We live in a society where the majority of products are sold on the hype surrounding the release. While a sizeable percentage fail to live up to that hype, every now and then something comes along and does something pretty rare in the gaming industry; it delivers!
Horizon: Zero Dawn is one of those games. Pre-release materials showed our protagonist, Aloy, taking down what appeared to be a huge robotic T-Rex in the midst of a post-apocalyptic city-scape. It had the effect of grabbing it’s intended audience by the proverbial lapel and making them sit up and take notice. And you know what? Unlike promos for other games, you can actually do that in game.
A game like this, for all its technical achievements, relies heavily on its story and this one is a breath of fresh air. It takes the old cliché of having a ‘chosen one’ who lives as an outcast from a society they’re destined to save and gives it a brand-new spin. Nine times out of ten, the hero is only ‘chosen’ because some boring old prophecy says so, but Aloy has a genuine connection with past events and is integral to everything going on around her. It really helped me engage with the story and I found myself gripped by cutscenes that I would normally skip. It helps that the character of Aloy is well written. At times coming across like a hybrid of Lara Croft and Nathan Drake, she is a strong young woman who has a bit of a smart mouth when needed.
The supporting characters are also fairly strong. A highlight is Silens; a mysterious figure who seems to know more than he is letting on and as a player, I never quite fully trusted him. Also of note is Rost; Aloy’s father-figure who raises her and trains her to become the skilled hunter you saw taking down that T-Rex.
The gameplay in its simplest form can be described Tomb Raider-esque with robot animals. I recommended it to a friend with that very description but it is so much more than that. I love the new Tomb Raider games but this felt a little deeper. For one it employs open-world gameplay on such a vast scale. The world Aloy inhabits is huge and features the usual tropes of an open-world game but with little differences here and there to help it stand apart from the rest. An example of one of these would be its fast travel network. Most games allow you to fast-travel between discovered map-points willy-nilly. Horizon, on the other hand, requires you to craft a fast-travel pack. This irritates at first but it makes you explore the world to find the resources or travel the slow way. Both options mean you see the gorgeous world Guerilla have created for you rather than skipping half of it. But then what do you expect from the company that brought us Killzone?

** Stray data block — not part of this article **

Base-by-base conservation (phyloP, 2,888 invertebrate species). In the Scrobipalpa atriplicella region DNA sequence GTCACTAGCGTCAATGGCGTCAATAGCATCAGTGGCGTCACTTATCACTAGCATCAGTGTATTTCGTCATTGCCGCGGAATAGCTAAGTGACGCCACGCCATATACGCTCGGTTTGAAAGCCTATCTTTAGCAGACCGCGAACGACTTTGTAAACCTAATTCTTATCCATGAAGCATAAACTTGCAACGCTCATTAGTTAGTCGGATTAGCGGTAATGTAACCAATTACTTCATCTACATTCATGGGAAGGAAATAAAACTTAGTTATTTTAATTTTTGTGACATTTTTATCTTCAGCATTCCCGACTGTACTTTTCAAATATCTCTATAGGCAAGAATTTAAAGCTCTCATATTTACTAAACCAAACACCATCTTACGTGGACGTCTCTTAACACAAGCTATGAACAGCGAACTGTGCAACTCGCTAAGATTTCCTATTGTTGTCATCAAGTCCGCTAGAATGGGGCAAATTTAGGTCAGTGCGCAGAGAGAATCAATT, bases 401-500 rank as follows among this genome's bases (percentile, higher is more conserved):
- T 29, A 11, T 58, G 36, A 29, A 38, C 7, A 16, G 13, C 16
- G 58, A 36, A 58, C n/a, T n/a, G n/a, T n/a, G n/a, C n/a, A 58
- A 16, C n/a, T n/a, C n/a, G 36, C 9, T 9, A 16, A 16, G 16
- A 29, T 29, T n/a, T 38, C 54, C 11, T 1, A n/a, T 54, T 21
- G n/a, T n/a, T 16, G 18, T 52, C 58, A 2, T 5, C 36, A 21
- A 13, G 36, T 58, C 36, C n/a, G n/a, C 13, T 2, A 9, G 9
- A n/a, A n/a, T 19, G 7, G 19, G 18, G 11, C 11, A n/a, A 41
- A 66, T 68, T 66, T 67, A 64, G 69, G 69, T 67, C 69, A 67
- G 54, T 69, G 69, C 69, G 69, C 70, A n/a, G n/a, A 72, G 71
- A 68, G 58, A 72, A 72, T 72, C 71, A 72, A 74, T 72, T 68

The combat in the game can be challenging and every bot has various weaknesses that encourage you to use your entire arsenal. There were a few times where I came up short against a larger foe and was forced to alter my tactics and weapon choices. Upgrades exist to make these encounters a little easier but thankfully don’t remove too much of the challenge so you still feel like it’s an accomplishment to take down a Thunderjaw. The game rewards pre-battle preparation. Placing traps and crafting certain types of ammunition for example, can give you an edge in battle.
Graphically, this game is absolutely gorgeous and the effort that Guerilla’s designers have put in is evident in every frame. As I said before, the open world is mind-blowing. The various tribes of people that you interact with as Aloy each have a different aesthetic that sets them apart from the others. But the real treat is in the designs of the robotic beast and how they move. When you get up close to one, the detail is incredible. Imagine the detail in one of Michael Bay’s universally derided yet intricately designed Transformers character models. That’s what we get here and each different ‘species’ movies and behaves differently according to the animal it’s based on so you have to alter your tactics accordingly.
If there has to be a negative, then I’d say about halfway through the game, it started getting a bit samey. I decided to leave the story for a bit and concentrate on some side quests to boost my level and upgrade my abilities and some of the quests can be a little repetitive. That’s not to say they aren’t rewarding with one in particular giving me some rather nice regenerative armour.
To close this review, I would have to say that this is one of the best games I’ve played in some time. Once I finished it, I felt a little sad that there wasn’t more to do. This raises one more issue. Despite the size of the game, I was able to get the Platinum trophy in one play-through and there was no reason to go back in to replay it at a more challenging difficulty. Hopefully this is something that can be rectified by some welcome DLC or, better yet, a sequel (yes, please!). So I guess you could say, this complaint boils down to me wanting more. I highly recommend this game to anyone who appreciates a good storyline or, heck, a damn good game.